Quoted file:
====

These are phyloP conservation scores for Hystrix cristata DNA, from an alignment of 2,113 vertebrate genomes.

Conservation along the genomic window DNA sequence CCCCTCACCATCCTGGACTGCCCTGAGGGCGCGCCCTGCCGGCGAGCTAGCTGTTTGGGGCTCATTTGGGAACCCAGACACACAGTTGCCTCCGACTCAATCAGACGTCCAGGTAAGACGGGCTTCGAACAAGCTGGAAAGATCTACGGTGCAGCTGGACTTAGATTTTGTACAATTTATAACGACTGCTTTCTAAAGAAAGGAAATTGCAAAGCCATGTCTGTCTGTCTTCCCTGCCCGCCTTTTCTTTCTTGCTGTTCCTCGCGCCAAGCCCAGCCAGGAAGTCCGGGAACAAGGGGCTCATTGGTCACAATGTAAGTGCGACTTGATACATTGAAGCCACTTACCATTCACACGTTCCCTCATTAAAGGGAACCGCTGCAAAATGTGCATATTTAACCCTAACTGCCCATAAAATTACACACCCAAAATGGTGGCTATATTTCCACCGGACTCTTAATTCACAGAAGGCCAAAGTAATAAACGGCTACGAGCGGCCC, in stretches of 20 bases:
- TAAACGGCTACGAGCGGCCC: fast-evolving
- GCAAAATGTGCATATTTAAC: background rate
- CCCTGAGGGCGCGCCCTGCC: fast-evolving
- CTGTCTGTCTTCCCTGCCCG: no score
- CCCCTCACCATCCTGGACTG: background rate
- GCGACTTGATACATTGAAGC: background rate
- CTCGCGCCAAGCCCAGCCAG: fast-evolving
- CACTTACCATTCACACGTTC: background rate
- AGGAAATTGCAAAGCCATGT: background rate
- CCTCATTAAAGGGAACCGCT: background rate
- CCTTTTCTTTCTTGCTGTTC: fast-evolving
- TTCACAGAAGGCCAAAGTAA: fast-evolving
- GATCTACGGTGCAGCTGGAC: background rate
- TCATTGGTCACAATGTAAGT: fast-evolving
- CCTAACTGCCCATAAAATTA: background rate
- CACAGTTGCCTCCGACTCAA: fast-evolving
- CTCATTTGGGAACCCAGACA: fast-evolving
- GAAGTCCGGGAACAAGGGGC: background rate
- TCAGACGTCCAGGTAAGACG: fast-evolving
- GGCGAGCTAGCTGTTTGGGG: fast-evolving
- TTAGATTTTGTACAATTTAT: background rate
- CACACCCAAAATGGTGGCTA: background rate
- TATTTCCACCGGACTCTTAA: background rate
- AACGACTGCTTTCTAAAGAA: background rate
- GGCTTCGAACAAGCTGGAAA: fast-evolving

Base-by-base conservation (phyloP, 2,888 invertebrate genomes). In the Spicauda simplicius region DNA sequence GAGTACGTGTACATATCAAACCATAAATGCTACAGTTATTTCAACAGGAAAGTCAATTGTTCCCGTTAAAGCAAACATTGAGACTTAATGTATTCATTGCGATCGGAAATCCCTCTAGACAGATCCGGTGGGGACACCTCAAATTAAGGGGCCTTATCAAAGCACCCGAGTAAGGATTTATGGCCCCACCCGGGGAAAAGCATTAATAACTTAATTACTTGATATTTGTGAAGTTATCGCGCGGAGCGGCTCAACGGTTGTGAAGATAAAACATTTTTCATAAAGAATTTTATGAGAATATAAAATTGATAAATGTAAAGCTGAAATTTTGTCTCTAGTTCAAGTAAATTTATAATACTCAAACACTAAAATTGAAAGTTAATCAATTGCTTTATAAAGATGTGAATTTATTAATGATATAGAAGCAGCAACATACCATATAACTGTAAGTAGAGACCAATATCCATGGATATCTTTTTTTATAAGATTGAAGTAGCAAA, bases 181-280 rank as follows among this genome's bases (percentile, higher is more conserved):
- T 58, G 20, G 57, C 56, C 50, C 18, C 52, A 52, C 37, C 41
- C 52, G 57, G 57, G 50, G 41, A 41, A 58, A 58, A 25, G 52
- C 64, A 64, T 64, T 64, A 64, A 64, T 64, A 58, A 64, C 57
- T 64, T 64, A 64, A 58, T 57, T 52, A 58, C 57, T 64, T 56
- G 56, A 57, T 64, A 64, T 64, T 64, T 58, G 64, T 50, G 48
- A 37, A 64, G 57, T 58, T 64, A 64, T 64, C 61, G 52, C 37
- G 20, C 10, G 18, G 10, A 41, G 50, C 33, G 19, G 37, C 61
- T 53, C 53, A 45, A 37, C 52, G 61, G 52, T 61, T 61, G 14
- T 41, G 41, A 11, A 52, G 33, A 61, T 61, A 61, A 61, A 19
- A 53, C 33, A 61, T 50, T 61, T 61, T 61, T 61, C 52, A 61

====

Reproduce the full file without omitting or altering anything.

These are phyloP conservation scores for Hystrix cristata DNA, from an alignment of 2,113 vertebrate genomes.

Conservation along the genomic window DNA sequence CCCCTCACCATCCTGGACTGCCCTGAGGGCGCGCCCTGCCGGCGAGCTAGCTGTTTGGGGCTCATTTGGGAACCCAGACACACAGTTGCCTCCGACTCAATCAGACGTCCAGGTAAGACGGGCTTCGAACAAGCTGGAAAGATCTACGGTGCAGCTGGACTTAGATTTTGTACAATTTATAACGACTGCTTTCTAAAGAAAGGAAATTGCAAAGCCATGTCTGTCTGTCTTCCCTGCCCGCCTTTTCTTTCTTGCTGTTCCTCGCGCCAAGCCCAGCCAGGAAGTCCGGGAACAAGGGGCTCATTGGTCACAATGTAAGTGCGACTTGATACATTGAAGCCACTTACCATTCACACGTTCCCTCATTAAAGGGAACCGCTGCAAAATGTGCATATTTAACCCTAACTGCCCATAAAATTACACACCCAAAATGGTGGCTATATTTCCACCGGACTCTTAATTCACAGAAGGCCAAAGTAATAAACGGCTACGAGCGGCCC, in stretches of 20 bases:
- TAAACGGCTACGAGCGGCCC: fast-evolving
- GCAAAATGTGCATATTTAAC: background rate
- CCCTGAGGGCGCGCCCTGCC: fast-evolving
- CTGTCTGTCTTCCCTGCCCG: no score
- CCCCTCACCATCCTGGACTG: background rate
- GCGACTTGATACATTGAAGC: background rate
- CTCGCGCCAAGCCCAGCCAG: fast-evolving
- CACTTACCATTCACACGTTC: background rate
- AGGAAATTGCAAAGCCATGT: background rate
- CCTCATTAAAGGGAACCGCT: background rate
- CCTTTTCTTTCTTGCTGTTC: fast-evolving
- TTCACAGAAGGCCAAAGTAA: fast-evolving
- GATCTACGGTGCAGCTGGAC: background rate
- TCATTGGTCACAATGTAAGT: fast-evolving
- CCTAACTGCCCATAAAATTA: background rate
- CACAGTTGCCTCCGACTCAA: fast-evolving
- CTCATTTGGGAACCCAGACA: fast-evolving
- GAAGTCCGGGAACAAGGGGC: background rate
- TCAGACGTCCAGGTAAGACG: fast-evolving
- GGCGAGCTAGCTGTTTGGGG: fast-evolving
- TTAGATTTTGTACAATTTAT: background rate
- CACACCCAAAATGGTGGCTA: background rate
- TATTTCCACCGGACTCTTAA: background rate
- AACGACTGCTTTCTAAAGAA: background rate
- GGCTTCGAACAAGCTGGAAA: fast-evolving

Base-by-base conservation (phyloP, 2,888 invertebrate genomes). In the Spicauda simplicius region DNA sequence GAGTACGTGTACATATCAAACCATAAATGCTACAGTTATTTCAACAGGAAAGTCAATTGTTCCCGTTAAAGCAAACATTGAGACTTAATGTATTCATTGCGATCGGAAATCCCTCTAGACAGATCCGGTGGGGACACCTCAAATTAAGGGGCCTTATCAAAGCACCCGAGTAAGGATTTATGGCCCCACCCGGGGAAAAGCATTAATAACTTAATTACTTGATATTTGTGAAGTTATCGCGCGGAGCGGCTCAACGGTTGTGAAGATAAAACATTTTTCATAAAGAATTTTATGAGAATATAAAATTGATAAATGTAAAGCTGAAATTTTGTCTCTAGTTCAAGTAAATTTATAATACTCAAACACTAAAATTGAAAGTTAATCAATTGCTTTATAAAGATGTGAATTTATTAATGATATAGAAGCAGCAACATACCATATAACTGTAAGTAGAGACCAATATCCATGGATATCTTTTTTTATAAGATTGAAGTAGCAAA, bases 181-280 rank as follows among this genome's bases (percentile, higher is more conserved):
- T 58, G 20, G 57, C 56, C 50, C 18, C 52, A 52, C 37, C 41
- C 52, G 57, G 57, G 50, G 41, A 41, A 58, A 58, A 25, G 52
- C 64, A 64, T 64, T 64, A 64, A 64, T 64, A 58, A 64, C 57
- T 64, T 64, A 64, A 58, T 57, T 52, A 58, C 57, T 64, T 56
- G 56, A 57, T 64, A 64, T 64, T 64, T 58, G 64, T 50, G 48
- A 37, A 64, G 57, T 58, T 64, A 64, T 64, C 61, G 52, C 37
- G 20, C 10, G 18, G 10, A 41, G 50, C 33, G 19, G 37, C 61
- T 53, C 53, A 45, A 37, C 52, G 61, G 52, T 61, T 61, G 14
- T 41, G 41, A 11, A 52, G 33, A 61, T 61, A 61, A 61, A 19
- A 53, C 33, A 61, T 50, T 61, T 61, T 61, T 61, C 52, A 61